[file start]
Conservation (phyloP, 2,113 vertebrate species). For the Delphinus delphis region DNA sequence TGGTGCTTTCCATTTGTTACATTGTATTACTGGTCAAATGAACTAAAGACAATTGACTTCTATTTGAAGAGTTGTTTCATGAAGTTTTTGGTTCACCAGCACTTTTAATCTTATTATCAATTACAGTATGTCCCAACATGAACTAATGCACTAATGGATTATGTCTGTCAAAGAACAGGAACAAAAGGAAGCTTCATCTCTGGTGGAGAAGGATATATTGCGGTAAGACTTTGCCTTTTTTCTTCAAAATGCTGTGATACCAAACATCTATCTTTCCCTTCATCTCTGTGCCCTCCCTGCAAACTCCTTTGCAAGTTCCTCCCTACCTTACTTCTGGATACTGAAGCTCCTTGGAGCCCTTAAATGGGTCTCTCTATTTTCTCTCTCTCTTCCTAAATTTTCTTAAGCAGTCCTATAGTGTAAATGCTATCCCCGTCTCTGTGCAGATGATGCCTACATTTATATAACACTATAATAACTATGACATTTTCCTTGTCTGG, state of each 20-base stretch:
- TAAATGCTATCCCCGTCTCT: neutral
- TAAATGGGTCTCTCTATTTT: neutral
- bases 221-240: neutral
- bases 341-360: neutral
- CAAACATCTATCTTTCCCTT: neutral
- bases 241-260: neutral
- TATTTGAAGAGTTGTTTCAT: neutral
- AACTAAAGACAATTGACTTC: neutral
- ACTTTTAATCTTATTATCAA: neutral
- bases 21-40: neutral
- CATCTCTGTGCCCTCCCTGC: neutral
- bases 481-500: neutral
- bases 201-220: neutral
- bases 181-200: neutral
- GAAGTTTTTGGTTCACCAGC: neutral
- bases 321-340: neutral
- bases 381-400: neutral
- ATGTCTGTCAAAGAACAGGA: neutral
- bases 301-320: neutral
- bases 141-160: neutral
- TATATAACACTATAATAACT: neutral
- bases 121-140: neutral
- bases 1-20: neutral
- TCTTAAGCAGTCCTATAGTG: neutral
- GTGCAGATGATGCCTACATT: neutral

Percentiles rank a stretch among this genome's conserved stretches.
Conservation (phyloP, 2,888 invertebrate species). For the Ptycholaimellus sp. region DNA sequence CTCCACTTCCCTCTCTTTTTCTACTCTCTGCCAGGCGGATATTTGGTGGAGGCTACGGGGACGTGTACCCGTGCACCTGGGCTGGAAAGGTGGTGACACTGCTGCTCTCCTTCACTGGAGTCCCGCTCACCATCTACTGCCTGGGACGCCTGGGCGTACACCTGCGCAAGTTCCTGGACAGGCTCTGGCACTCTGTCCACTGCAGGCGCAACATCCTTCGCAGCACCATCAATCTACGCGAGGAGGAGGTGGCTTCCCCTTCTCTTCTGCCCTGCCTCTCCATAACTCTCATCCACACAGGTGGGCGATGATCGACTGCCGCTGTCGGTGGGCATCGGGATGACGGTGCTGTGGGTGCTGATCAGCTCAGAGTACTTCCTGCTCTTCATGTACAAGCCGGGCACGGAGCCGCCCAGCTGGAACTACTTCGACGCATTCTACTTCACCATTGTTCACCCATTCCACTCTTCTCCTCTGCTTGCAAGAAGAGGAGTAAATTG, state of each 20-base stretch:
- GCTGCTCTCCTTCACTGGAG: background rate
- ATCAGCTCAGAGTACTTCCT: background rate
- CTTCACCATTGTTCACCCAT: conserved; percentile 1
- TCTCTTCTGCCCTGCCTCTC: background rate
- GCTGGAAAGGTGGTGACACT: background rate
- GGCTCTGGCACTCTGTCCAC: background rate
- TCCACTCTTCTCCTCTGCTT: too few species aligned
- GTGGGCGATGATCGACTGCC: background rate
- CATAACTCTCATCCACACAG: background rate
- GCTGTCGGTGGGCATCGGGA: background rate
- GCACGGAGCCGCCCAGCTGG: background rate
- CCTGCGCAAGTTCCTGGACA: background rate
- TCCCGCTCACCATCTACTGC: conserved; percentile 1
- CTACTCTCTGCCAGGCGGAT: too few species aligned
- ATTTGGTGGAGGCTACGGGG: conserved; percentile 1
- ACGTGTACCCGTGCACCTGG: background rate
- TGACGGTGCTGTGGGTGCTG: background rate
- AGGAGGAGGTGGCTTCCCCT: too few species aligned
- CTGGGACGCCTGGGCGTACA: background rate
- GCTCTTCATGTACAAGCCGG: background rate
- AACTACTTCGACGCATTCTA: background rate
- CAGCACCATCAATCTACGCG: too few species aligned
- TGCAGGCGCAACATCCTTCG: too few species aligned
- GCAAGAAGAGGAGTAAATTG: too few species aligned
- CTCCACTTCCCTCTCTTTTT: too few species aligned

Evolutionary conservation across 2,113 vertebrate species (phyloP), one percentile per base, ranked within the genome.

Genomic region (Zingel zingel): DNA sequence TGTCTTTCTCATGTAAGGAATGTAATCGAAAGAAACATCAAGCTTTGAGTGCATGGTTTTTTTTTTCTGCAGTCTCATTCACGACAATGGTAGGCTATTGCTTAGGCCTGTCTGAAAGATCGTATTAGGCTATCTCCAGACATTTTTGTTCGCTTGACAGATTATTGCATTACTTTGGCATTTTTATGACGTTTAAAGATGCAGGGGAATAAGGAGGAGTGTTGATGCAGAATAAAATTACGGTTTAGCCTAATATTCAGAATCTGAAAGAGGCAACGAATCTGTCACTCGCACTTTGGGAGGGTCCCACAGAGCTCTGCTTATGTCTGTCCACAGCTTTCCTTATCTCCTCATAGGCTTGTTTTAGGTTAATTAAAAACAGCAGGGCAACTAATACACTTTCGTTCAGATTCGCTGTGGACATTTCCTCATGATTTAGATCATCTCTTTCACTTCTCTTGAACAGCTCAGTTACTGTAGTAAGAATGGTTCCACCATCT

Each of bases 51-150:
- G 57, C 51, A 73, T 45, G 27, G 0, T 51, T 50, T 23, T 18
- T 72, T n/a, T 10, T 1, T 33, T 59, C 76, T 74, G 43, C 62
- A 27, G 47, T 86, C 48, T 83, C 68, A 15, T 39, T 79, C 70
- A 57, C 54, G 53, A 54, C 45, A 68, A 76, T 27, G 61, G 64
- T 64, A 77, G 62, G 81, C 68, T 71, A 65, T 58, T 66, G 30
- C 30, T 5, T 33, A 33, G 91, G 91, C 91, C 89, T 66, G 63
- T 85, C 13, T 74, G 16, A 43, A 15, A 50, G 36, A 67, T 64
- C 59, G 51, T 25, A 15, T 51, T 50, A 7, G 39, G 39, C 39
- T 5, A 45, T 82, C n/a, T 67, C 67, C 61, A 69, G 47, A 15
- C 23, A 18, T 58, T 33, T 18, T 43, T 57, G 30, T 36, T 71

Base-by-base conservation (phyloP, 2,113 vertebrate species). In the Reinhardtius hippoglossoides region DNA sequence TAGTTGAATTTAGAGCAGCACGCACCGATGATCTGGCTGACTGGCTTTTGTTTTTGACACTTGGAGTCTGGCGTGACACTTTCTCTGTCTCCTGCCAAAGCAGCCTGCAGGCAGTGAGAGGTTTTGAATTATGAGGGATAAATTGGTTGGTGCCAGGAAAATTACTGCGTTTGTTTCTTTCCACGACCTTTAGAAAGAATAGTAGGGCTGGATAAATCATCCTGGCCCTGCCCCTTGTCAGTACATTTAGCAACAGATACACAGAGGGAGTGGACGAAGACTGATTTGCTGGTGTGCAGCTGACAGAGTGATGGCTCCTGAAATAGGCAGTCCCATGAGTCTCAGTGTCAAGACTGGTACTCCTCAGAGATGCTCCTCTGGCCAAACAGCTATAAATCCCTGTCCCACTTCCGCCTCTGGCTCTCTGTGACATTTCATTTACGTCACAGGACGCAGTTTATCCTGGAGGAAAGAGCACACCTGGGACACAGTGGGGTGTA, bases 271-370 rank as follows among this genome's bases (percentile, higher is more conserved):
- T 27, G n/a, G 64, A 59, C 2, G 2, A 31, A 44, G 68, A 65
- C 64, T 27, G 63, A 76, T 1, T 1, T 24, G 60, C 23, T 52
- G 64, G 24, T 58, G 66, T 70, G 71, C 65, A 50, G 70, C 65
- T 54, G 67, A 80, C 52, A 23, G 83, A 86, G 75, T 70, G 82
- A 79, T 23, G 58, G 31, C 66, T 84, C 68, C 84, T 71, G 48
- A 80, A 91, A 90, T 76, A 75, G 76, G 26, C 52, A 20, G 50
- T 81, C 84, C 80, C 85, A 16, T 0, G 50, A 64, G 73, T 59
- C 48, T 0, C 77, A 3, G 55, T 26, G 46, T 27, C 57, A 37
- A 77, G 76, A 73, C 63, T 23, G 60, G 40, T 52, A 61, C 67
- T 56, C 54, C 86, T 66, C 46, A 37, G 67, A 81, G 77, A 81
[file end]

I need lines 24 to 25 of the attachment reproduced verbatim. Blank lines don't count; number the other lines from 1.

- bases 1-20: neutral
- TCTTAAGCAGTCCTATAGTG: neutral